SAHWA Views. Same, Normal and All Beautiful Things of Wonderland

                     “That’s very important,” the King said, turning to the jury. They were just beginning to write this down on their slates, when the                           White Rabbit interrupted: “Unimportant, your Majesty means, of course,” he said in a very respectful tone, but frowning and                               making faces at him as he spoke. “Unimportant, of course, I meant,” the King hastily said, and went on to himself in an under-                           tone, “important—unimportant—unimportant—important——” as if he were trying which word sounded best.

                     Some of the jury wrote it down “important,” and some “unimportant.” Alice could see this, as she was near enough to look over                          their slates […] (Lewis Carroll Alice’s Adventures in Wonderland, 1865)

Sofia: Returning to Helsinki from the SAHWA meeting in Rabat [18-20 June 2014], while reading Alice’s Adventures in Wonderland to my son as bedtime stories, this part started to resonate in my head to what I had just experienced in the meeting. When we are still in the starting phase of the three years EU-funded research project, who is the one to decide what is important and what is unimportant? From my point-of-view the richness in this kind of project lies exactly here: all the partners may have different perspectives, different orientations and may find different things important or unimportant. We should try to respect and take the advantage of this kind of diversity.


Daniela: I agree with your last point, about the richness of having so many different perspectives conversing and converging in our Project. SAHWA encompasses a set of interconnected topics that, taken together, compose a very complex plot. Such a complexity is certainly a challenge, and it requires a continuous effort of definition of the focus, in every steps of the project. Actually, in my view we are engaging in an exciting collaborative research activity, where the definition of what is important or unimportant - or better to say what we put in the foreground and what we leave temporarily in the background - is dynamic and consensually negotiated in every phase of the research. In this respect, the two images that we identified as good metaphors for our research activity, in Barcelona as well as in Rabat meetings – the mosaic and the kaleidoscope – seem very meaningful and effective.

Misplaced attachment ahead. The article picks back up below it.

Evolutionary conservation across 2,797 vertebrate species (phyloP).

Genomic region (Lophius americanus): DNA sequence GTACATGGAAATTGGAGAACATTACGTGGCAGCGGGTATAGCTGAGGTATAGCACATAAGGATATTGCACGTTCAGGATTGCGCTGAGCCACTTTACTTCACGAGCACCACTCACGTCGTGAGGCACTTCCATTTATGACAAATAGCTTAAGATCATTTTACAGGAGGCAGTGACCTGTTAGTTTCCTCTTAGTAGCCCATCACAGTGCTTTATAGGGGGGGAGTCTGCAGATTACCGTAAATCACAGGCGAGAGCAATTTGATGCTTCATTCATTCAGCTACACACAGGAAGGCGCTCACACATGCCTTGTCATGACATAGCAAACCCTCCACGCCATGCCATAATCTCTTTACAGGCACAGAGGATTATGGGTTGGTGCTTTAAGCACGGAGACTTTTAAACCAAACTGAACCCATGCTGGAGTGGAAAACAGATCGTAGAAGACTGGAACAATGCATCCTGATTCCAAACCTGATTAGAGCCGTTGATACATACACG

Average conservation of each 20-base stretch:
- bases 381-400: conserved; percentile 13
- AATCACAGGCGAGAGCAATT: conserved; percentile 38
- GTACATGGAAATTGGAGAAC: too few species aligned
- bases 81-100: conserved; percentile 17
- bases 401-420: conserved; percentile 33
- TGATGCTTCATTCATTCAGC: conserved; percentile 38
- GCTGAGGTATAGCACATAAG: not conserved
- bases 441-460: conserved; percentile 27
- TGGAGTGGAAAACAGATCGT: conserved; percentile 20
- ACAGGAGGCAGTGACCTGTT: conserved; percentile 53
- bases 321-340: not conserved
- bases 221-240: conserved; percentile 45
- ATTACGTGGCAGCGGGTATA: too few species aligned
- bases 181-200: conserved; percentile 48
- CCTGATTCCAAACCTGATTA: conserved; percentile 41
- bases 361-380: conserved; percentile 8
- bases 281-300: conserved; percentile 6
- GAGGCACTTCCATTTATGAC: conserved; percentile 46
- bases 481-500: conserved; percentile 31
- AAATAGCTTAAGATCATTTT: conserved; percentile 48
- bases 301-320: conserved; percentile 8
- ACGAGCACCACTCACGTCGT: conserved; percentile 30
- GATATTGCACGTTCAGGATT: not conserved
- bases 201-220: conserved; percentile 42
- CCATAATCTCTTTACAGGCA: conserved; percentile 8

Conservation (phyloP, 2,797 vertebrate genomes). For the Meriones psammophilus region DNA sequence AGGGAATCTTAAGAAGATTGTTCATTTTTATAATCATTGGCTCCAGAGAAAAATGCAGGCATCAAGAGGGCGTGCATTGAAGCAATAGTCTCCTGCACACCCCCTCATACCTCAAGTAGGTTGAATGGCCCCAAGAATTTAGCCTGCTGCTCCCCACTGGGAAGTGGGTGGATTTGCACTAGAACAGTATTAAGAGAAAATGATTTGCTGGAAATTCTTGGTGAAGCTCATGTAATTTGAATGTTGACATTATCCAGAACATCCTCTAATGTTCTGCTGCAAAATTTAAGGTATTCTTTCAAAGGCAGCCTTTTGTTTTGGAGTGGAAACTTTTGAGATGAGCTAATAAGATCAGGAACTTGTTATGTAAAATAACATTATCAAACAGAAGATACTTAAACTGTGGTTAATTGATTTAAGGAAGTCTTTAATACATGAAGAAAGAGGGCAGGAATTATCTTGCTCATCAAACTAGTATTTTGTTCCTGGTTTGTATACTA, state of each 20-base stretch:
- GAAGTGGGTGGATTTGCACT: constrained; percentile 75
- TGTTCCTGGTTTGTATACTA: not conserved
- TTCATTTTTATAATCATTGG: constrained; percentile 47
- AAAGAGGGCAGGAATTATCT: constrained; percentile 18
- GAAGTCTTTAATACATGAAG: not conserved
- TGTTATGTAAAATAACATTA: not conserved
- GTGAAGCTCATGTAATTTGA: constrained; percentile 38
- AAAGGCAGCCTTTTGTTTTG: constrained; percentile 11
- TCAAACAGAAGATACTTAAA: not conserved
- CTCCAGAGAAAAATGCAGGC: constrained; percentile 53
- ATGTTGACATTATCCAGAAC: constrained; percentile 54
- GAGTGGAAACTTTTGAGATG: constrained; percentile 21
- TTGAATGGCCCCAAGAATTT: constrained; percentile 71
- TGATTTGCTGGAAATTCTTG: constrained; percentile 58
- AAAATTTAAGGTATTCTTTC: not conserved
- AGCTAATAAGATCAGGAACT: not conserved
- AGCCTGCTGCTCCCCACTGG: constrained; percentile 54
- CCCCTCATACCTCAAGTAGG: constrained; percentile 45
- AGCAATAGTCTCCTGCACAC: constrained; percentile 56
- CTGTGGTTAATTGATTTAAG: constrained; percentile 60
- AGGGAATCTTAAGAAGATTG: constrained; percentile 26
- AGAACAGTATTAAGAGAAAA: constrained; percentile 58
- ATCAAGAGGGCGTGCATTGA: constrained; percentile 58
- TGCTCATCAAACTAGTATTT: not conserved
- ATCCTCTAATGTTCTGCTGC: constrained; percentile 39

Jose: Unimportant and important? The things that could be important for policy makers could be unimportant to young men and women. You may remember the youngster that we have seen playing football in the beach. What is important for him? Talking in a coffee shop with other young people, spending time on the streets, walking around and feeling the spaces with them… All of it can teach us more about young people of Rabat, Tunis, Alger, Cairo or Beirut than reading a lot of academic papers and statistical figures. Asking, listening, observing and learning are the most important things in SAHWA. As Michel Agar argues “social researchers assume a learning role”. We need to learn about a world that we do not understand by encountering it firsthand and making some sense out of it, but results or sense of the data collected differ because of different cultural backgrounds of the researchers and the nature of the audiences. However, at the same time, I think that, as researchers, we could try to engage young people in the entire project better. 


Pictures: Upper left: young man using his mobile phone in the Kasbah of the Udayas (Rabat, Morocco). Upper right: graffiti on the wall at the Kasbah of the Udayas. Bottom photos (left to right): traditional Moroccans sugary treats served with mint tea in the café at the Kasbah of the Udayas; mosaic in the Old Medina; nuts in sale in the Old Medina.


Sofia: In addition to the seminar and conference rooms, we fortunately had time to spend on the streets, wandering around Rabat. While exploring the city by foot, me, Daniela and Jose spoke about qualitative research methods, especially about ethnography. We all know that ethnography differs from exposing “all beautiful things” – a concept someone said in the meeting that started to circulate in our wandering discussions. At the same time when I was shooting in the row all the beautiful things we faced on our journey: mosaics, bazars, food, installations. At least my eyes first catch all the beautiful things in the new place. But has this anything to do with ethnography?